I have some proteins with blast homologs, and I am trying to get a quantitative measure of the representativeness of each match. As I understand, everyone normally compares blast alignments using bit scores, as these are database-size independent. However (please correct me if I'm wrong) bit-scores only describe the quality of the HSP itself, not how representative that HSP/bit score is of it's parent protein.
Would I be barking up the wrong tree if I DIYed a score for comparison? One of the main reasons I'm asking is I'm not particularly hot on BLAST statistics (so this may all be unnecessary) and I know making up your own stats can be a bad idea.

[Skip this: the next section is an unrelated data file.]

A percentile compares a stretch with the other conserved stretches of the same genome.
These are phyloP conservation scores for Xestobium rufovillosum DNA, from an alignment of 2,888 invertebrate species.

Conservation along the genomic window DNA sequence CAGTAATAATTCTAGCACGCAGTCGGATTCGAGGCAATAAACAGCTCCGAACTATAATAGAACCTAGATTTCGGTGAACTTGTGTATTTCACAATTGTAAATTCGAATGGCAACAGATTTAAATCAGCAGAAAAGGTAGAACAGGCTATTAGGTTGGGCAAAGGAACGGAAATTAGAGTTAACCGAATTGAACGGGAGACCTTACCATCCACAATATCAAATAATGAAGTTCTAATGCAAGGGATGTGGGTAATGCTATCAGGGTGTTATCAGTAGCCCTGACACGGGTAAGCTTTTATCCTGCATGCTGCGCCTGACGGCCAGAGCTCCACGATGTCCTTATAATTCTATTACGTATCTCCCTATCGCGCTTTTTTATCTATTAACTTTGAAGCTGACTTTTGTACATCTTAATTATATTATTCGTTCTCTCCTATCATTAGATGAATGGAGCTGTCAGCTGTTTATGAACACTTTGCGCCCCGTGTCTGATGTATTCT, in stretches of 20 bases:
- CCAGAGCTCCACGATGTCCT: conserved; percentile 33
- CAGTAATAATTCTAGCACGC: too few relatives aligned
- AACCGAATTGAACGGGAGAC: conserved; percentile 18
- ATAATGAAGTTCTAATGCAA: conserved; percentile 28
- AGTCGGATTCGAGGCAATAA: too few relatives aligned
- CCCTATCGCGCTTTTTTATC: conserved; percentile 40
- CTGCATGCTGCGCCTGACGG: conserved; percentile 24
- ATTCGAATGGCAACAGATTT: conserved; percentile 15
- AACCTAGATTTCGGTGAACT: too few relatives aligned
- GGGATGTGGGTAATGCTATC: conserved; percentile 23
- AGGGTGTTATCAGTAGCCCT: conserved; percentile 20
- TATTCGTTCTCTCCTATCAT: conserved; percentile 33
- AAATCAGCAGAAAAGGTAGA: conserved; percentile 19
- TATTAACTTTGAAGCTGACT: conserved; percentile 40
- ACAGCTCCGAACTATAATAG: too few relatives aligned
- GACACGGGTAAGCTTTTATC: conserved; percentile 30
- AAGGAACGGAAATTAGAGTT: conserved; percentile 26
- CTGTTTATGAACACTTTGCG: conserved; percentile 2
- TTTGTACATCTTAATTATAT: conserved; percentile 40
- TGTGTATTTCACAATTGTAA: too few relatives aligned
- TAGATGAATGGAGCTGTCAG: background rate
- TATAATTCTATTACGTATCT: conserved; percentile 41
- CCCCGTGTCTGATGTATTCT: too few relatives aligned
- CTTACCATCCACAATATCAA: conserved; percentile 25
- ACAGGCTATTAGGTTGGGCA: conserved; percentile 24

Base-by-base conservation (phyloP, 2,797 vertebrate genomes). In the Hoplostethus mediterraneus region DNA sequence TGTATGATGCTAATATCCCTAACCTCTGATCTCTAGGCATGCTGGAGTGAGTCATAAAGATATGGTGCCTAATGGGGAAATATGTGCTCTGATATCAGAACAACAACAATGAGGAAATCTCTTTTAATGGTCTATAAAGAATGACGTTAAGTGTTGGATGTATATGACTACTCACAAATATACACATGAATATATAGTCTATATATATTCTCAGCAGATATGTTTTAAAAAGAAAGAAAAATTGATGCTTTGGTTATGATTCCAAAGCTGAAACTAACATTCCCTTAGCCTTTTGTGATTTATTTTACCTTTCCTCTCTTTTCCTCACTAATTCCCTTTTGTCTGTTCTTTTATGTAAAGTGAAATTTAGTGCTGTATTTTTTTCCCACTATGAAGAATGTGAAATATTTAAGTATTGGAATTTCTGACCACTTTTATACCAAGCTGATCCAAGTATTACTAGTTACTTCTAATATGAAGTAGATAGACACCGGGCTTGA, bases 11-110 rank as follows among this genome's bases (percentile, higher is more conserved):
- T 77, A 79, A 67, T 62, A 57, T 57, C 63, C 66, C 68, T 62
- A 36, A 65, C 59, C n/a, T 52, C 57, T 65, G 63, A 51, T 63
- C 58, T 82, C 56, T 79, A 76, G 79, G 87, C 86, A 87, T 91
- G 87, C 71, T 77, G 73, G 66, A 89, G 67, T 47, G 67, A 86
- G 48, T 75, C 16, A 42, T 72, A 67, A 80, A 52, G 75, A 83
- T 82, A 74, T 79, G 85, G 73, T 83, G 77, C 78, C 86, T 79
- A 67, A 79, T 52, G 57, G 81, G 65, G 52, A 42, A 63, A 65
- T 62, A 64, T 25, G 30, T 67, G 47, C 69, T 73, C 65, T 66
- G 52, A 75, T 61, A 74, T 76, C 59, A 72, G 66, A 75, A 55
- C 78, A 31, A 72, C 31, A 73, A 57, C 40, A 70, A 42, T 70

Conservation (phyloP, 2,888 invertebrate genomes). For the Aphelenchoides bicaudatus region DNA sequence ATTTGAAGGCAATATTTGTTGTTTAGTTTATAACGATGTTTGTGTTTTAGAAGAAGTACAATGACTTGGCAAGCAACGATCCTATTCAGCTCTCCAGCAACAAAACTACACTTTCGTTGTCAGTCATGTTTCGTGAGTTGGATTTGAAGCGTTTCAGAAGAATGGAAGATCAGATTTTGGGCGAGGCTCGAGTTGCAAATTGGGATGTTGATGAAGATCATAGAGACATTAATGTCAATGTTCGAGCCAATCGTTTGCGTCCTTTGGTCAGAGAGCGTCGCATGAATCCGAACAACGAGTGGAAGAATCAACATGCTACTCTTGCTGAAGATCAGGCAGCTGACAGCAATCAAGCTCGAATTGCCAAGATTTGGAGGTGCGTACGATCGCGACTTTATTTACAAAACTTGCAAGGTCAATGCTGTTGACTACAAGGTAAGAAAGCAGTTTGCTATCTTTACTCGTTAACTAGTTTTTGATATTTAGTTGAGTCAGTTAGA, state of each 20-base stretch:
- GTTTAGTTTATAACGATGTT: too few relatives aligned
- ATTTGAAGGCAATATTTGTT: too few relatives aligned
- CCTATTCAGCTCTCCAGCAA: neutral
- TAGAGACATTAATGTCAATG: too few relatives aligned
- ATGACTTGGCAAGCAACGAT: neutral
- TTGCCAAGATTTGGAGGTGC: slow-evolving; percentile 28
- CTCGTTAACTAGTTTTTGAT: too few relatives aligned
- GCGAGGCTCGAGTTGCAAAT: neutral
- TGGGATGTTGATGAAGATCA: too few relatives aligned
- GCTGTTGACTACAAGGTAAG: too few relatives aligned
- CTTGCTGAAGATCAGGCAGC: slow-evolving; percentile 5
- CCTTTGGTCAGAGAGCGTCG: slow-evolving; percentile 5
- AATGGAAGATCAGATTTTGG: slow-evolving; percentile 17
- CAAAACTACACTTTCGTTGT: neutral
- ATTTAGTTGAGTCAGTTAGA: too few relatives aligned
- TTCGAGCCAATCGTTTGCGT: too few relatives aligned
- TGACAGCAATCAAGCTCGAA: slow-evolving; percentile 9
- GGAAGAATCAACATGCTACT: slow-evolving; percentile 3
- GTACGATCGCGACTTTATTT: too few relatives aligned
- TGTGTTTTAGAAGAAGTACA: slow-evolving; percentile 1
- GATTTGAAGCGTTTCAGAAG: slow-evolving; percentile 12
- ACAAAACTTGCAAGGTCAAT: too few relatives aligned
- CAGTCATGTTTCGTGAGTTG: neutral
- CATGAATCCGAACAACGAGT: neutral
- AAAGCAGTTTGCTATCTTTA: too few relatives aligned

My score would be something like:
(bitscore * perc_coverage)/log (evalue)
This would hopefully approximate to:
(quality of HSP * HSP representativeness of protein) / reliability of HSP quality
NB - I would take the log to stop differences in E-value massively biasing the final score.
Thanks for reading!
Ahh perfect thanks for the reply - I thought I might be getting ahead of myself, so glad I sanity checked this!
Out of interest/for my own learning, do you mean (i) longer queries, or (ii) longer query subsequences contained in a given HSP here? I'm guessing the second based on this , which says:
(assuming by 'alignment' they mean HSPs)
My point was that bit-scores are biased by query length (your first choice), but that also extends to the expected alignment length (your second choice).